Presentation is loading. Please wait.

Presentation is loading. Please wait.

Trade patterns and global value chains in East Asia :

Similar presentations

Presentation on theme: "Trade patterns and global value chains in East Asia :"— Presentation transcript:

1 Trade patterns and global value chains in East Asia :
From Trade in Goods to Trade in Tasks The publication takes place within the MIW initiative This presentation illustrates some snapshots from the publication Christophe Degain, WTO

2 Global production chains – Ins and outs
International consumer demand Emergence of “Trade in tasks”: Lower applied tariffs and trade policy incentives Predominancy of trade in intermediate goods Development of intra-firm trade Increase of processing trade Global production chains and world trade Development of infrastructure and technological progress Export processing zones The development of GPCs and of world trade in the last decades relate to the conjunction of several factors. (Incentives and causes for globalized industry -> global eco -> new trade patterns) First of all, everything started with the rise of mass consumption in industrialized economies (with the US as starting point followed by Europe). Nowadays GPCs support consumption in all continents. Another key element in fostering the development of GPCs and facilitating world trade are the better market access conditions and lower applied tariffs which resulted from the negotiations undertaken under the multilateral trade system (WTO) Infrastructure services constitute a precondition for the development of GVCs. For example, the invention of containers changed not only international transportation but also the management and organization of international trade and production. (some figures: about 100 million containers cross the oceans every year, carrying almost 90% of world trade, in volume terms) EPZs are areas with special administrative and fiscal status to promote trade and investment. They largely contributed to the internationalzation of production. They take place in developing economies but not only. Since production becomes more and more complex and fragmented, specialization in some core activities and outsourcing has become inevitable. Companies can decide to move some of their corporate functions or part of their production to other companies within the country or abroad (in that case we talk about offshoring). FDI corresponds to the case when a company creates an affiliate abroad to benefit from comparative advantages and optimize the production process. Outsourcing can inter alia be justified by lower labour cost, coming closer to primary resources or benefiting from a specific technology or a know-how The globalization of the economy has led to changes in the nature of world trade and the rise of specific types of trade. Nowadays, international trade is dominated by trade in intermediate goods, which takes place between the various countries involved in global production chains. Trade in tasks corresponds to the new distribution of tasks and activities carried out within the value chains. Intra-firm trade represents exchanges between the main company and its affiliates created abroad through FDI The increase of processing trade is obviousy the result of th production taking place within EPZs All these changes in trade patterns main resulting from the internationalization of production have led to look for new ways of measuring international trade to take into account the new reality of trade Following slides will present some of these elements along with core graphics and messages picked up from the publication Outsourcing and offshoring strategies and FDI Need for new statistical measures of international trade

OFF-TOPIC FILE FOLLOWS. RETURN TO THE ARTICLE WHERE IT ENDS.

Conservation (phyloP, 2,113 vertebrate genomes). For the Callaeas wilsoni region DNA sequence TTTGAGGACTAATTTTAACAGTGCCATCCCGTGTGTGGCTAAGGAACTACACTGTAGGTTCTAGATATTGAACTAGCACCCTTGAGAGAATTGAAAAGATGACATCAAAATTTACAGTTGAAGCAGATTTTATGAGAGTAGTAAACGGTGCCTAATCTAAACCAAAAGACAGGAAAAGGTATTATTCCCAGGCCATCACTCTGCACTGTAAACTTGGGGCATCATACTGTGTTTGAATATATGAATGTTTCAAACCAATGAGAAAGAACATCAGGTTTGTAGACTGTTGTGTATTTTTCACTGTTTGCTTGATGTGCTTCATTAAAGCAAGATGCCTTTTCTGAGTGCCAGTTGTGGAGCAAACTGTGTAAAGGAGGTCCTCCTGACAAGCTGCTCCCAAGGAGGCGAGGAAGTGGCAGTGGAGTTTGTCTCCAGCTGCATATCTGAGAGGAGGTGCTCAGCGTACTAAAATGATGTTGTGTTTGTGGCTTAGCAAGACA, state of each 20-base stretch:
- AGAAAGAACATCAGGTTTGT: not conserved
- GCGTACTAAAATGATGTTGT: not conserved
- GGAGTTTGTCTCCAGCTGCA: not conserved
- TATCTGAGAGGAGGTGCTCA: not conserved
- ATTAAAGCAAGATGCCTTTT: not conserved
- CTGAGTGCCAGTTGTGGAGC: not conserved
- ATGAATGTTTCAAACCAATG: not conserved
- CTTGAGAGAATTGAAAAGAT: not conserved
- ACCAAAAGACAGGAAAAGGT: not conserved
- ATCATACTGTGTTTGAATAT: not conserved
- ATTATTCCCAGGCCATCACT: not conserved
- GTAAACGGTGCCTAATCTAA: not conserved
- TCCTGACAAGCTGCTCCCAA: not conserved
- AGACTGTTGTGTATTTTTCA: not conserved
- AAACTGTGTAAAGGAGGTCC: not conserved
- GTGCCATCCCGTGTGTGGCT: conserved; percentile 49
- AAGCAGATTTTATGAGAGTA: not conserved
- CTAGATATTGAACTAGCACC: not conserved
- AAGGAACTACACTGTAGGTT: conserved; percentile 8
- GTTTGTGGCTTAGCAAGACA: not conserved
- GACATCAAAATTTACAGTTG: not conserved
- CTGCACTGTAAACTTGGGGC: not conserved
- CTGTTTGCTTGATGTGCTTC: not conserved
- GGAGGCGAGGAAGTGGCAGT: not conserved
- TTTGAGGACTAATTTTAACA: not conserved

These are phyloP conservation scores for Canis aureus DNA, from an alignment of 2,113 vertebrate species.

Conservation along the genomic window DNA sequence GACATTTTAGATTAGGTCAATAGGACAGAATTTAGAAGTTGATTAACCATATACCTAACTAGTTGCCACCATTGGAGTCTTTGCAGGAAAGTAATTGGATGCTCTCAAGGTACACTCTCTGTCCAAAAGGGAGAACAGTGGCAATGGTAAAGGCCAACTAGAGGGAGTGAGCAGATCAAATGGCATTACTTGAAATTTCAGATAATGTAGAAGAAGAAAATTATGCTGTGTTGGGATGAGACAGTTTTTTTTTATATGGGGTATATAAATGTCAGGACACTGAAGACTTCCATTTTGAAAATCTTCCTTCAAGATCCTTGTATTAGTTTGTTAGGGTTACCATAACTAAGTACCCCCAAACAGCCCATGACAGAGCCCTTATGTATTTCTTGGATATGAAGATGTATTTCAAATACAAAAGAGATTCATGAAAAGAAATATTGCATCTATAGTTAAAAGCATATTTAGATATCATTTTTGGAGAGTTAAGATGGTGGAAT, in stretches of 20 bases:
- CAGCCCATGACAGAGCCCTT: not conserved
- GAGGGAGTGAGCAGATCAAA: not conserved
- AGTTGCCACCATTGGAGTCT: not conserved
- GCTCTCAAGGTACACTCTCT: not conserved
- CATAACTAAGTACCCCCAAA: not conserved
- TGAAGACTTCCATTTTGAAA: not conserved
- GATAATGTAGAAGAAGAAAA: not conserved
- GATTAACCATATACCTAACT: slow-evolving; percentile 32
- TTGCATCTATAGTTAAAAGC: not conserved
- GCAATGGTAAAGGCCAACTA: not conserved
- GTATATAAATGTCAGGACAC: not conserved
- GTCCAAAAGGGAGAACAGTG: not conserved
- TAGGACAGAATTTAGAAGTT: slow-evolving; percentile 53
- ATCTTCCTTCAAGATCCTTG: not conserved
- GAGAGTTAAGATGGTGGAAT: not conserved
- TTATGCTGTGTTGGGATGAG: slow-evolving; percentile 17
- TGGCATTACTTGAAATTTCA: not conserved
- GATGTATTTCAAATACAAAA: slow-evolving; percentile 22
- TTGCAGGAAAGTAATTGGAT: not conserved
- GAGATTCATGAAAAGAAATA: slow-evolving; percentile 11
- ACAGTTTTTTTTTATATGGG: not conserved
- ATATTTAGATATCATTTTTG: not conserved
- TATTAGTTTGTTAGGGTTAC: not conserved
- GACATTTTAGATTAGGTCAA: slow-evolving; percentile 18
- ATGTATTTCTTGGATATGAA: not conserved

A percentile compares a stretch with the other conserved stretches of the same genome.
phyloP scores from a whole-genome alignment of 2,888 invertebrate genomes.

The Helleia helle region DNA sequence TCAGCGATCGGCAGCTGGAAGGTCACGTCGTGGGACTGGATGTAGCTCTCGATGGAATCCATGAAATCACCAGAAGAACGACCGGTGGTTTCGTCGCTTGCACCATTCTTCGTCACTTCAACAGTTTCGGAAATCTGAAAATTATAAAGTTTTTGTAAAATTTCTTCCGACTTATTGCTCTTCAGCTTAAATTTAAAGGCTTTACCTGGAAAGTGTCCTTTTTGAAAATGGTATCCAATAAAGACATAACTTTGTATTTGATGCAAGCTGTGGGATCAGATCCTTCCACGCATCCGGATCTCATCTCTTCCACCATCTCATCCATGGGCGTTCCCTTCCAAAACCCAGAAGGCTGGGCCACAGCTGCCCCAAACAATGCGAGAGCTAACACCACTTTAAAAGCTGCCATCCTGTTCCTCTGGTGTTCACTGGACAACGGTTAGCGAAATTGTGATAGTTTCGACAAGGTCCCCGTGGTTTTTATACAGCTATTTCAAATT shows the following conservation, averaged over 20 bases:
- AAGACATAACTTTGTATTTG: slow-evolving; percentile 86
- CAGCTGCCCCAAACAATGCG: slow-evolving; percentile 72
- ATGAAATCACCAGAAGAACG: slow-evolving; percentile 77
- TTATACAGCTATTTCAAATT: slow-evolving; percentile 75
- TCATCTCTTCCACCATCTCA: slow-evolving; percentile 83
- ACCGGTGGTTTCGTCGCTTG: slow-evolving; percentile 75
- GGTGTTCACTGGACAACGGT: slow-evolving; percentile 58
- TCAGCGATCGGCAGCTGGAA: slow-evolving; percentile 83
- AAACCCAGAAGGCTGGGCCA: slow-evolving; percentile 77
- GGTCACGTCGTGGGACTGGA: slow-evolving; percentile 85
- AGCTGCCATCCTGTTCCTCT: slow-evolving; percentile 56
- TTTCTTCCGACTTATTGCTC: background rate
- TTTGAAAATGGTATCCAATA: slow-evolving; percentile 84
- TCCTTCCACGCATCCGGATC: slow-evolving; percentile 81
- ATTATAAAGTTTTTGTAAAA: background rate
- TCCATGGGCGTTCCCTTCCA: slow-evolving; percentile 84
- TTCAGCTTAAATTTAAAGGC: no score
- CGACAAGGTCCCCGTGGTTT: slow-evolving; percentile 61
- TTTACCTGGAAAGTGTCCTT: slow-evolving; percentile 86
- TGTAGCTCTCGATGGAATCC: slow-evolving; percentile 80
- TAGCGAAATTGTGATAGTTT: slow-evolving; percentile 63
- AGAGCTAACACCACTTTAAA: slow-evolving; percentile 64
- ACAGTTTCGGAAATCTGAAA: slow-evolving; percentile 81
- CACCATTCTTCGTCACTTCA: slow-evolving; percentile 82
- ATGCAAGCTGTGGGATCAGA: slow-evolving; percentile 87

3 Asian economies have relatively low applied tariffs on imports (especially on semi-processed goods)